3. First we compute $(I : J)$ in $R$. Note that $tI + (1-t)J = (ty, ty^3, tz, ty^5-tz^4, t-1)$. Using Maple, we see that $G = \{ z, y, t-1 \}$ is a Gröbner basis for this ideal. Then $I \cap J = (y,z)$, and hence $(I : J) = (y,z)$. Thus $(\overline{I} : \overline{J}) = (\overline{y}, \overline{z})$.

### A basic property of ideal quotients in a quotient ring

Let $R$ be a ring and let $I$, $J$, and $K$ be ideals in $R$ such that $K \subseteq I$. If $\overline{I}$ and $\overline{J}$ denote the images of $I$ and $J$ in $R/K$ via the natural projection, prove that $\overline{(I:J)} = (\overline{I}:\overline{J})$ where $\overline{(I:J)}$ is the image of the ideal quotient $(I:J)$.

$(\subseteq)$ Suppose $r + K \in \overline{(I:J)}$. Then $r \in (I:J)$, and thus $rJ \subseteq I$. Then $rJ + K \subseteq I + K$, and so $(r+K)(J + K) \subseteq I+K$. So $r+K \in (\overline{I}:\overline{J})$.

$(\supseteq)$ Suppose conversely that $r+K \in (\overline{I}:\overline{J})$. Then $(r+K)(J+K) \subseteq I+K$, and thus $rJ+K \subseteq I+K$. Since $K \subseteq I$, $rJ \subseteq I$. So $r \in (I:J)$, and $r+K \in \overline{(I:J)}$.

### Compute an ideal quotient in a polynomial ring

Let $I = (x^2y+z^3, x+y^3-z, 2y^4z-yz^2-z^3)$ and $J = (x^2y^5, x^3z^4, y^3z^7)$ be ideals in $\mathbb{Q}[x,y,z]$. Compute $(I : J)$.

Because the point of this exercise is not to compute Gröbner bases but rather to use them in the solution to another problem, and because computing Gröbner bases is excruciating, we will let Maple compute our Gröbner bases for us. Throughout, we fix the lex order induced by $t > x > y > z$.

As we saw in this previous exercise, because $J$ is a monomial ideal, we have $(I : J) = (I : (x^2y^5)) \cap (I : (x^3z^4)) \cap (y^3z^7))$. We will now go about finding Gröbner bases for each of these intersectands.

Recall that if $\{g_i\}$ is a Gröbner basis for $I \cap (p)$, then $\{g_i/p\}$ is a Gröbner basis for $(I : (p))$. Recall also that $I \cap J = (tI + (1-t)J) \cap \mathbb{Q}[x,y,z]$.

1. $(I : (x^2y^5))$: Note that $tI + (1-t(x^2y^5)) = (tx^2y+tz^3, tx+ty^3-tz, 2ty^4z-tyz^2-tz^3, tx^2y^5-x^2y^5)$. Using Maple, we find that $G = \{ x^2z^2y^5$, $x^2y^5z+x^2y^6$, $-x^2y^5z+x^3y^5$, $x^2y^5+tz^7$, $tz^4+tyz^3-2tz^6-12x^2y^5z$, $2ty^4z-tyz^2-tz^3$, $ty^7$, $tx+ty^3-tz \}$ is a Gröbner basis for this ideal. Then $G \cap \mathbb{Q}[x,y,z] = \{ x^2z^2y^5,$ $x^2y^5z+x^2y^6,$ $-x^2y^5z+x^3y^5 \}$ is a Gröbner basis for $I \cap (x^2y^5)$. Hence, $(I : (x^2y^5)) = (z^2, y+z, x-z)$.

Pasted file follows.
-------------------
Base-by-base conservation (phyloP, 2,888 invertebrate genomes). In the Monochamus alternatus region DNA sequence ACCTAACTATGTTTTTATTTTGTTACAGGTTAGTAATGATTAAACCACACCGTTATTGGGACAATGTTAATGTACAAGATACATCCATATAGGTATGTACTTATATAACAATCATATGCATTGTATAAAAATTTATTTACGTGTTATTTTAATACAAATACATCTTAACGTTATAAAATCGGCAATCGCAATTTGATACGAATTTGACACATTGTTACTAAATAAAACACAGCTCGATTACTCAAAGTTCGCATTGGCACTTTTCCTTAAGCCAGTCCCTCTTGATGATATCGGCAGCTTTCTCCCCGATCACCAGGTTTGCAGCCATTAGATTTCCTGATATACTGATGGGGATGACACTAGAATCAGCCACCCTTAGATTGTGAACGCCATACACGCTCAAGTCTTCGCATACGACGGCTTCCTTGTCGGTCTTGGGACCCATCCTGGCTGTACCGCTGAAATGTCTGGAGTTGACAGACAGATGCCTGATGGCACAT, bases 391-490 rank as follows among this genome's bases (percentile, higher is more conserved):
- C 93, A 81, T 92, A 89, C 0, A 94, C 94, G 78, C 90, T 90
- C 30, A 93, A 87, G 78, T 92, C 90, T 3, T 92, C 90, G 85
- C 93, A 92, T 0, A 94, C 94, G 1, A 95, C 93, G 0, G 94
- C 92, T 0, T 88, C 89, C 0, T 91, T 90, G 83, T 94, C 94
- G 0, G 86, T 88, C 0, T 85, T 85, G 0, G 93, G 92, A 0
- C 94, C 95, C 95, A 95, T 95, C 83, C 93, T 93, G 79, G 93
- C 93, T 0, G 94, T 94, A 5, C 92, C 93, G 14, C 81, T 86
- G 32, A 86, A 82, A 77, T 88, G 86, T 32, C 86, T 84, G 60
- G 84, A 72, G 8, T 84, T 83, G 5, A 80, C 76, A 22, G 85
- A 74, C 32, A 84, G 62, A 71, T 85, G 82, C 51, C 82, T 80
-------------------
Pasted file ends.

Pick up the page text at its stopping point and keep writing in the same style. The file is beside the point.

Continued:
2. $(I : (x^3z^4))$: Note that $tI + (1-t)(x^3z^4) = (tx^2y+tz^3, tx+ty^3-tz, 2ty^4z-tyz^2-tz^3, tx^3z^4-x^3z^4)$. Using Maple, we find that $G = \{ x^3z^6,$ $x^3z^5+x^3yz^4,$ $-x^3z^5+x^4z^4,$ $tz^7-x^3z^4,$ $tz^4+tyz^3-2tz^6+12x^3z^5,$ $2ty^4z-tyz^2-tz^3,$ $ty^7,$ $tx+ty^3-tz \}$ is a Gröbner basis for this ideal. Then $G \cap \mathbb{Q}[x,y,z] = \{ x^3z^6,$ $x^3z^5+x^3yz^4,$ $-x^3z^5+x^4z^4 \}$ is a Gröbner basis for $I \cap (x^3z^4)$. Hence, $(I : (x^3z^4)) = (z^2, y+z, x-z)$.
3. $(I : (y^3z^7))$: Note that $tI + (1-t)J = (tx^2y+tz^3, tx+ty^3-tz, 2ty^4z-tyz^2-tz^3, ty^3z^7-y^3z^7)$. Using Maple, we find that $G = \{ y^3z^7,$ $tz^9,$ $tz^4+tyz^3-2tz^6+12tz^8,$ $2ty^4z-tyz^2-tz^3,$ $ty^7,$ $tx+ty^3-tz \}$ is a Gröbner basis for this ideal. Then $G \cap \mathbb{Q}[x,y,z] = \{ y^3z^7 \}$ is a Gröbner basis for $I \cap (y^3z^7)$. Hence, $(I : (y^3z^7)) = \mathbb{Q}[x,y,z]$.

Thus we see that $(I : J) = (z^2,y+z,x-z) \cap (z^2, y+z, x-z) \cap \mathbb{Q}[x,y,z] = (x-z, y+z, z^2)$.

### Two basic properties of ideal quotients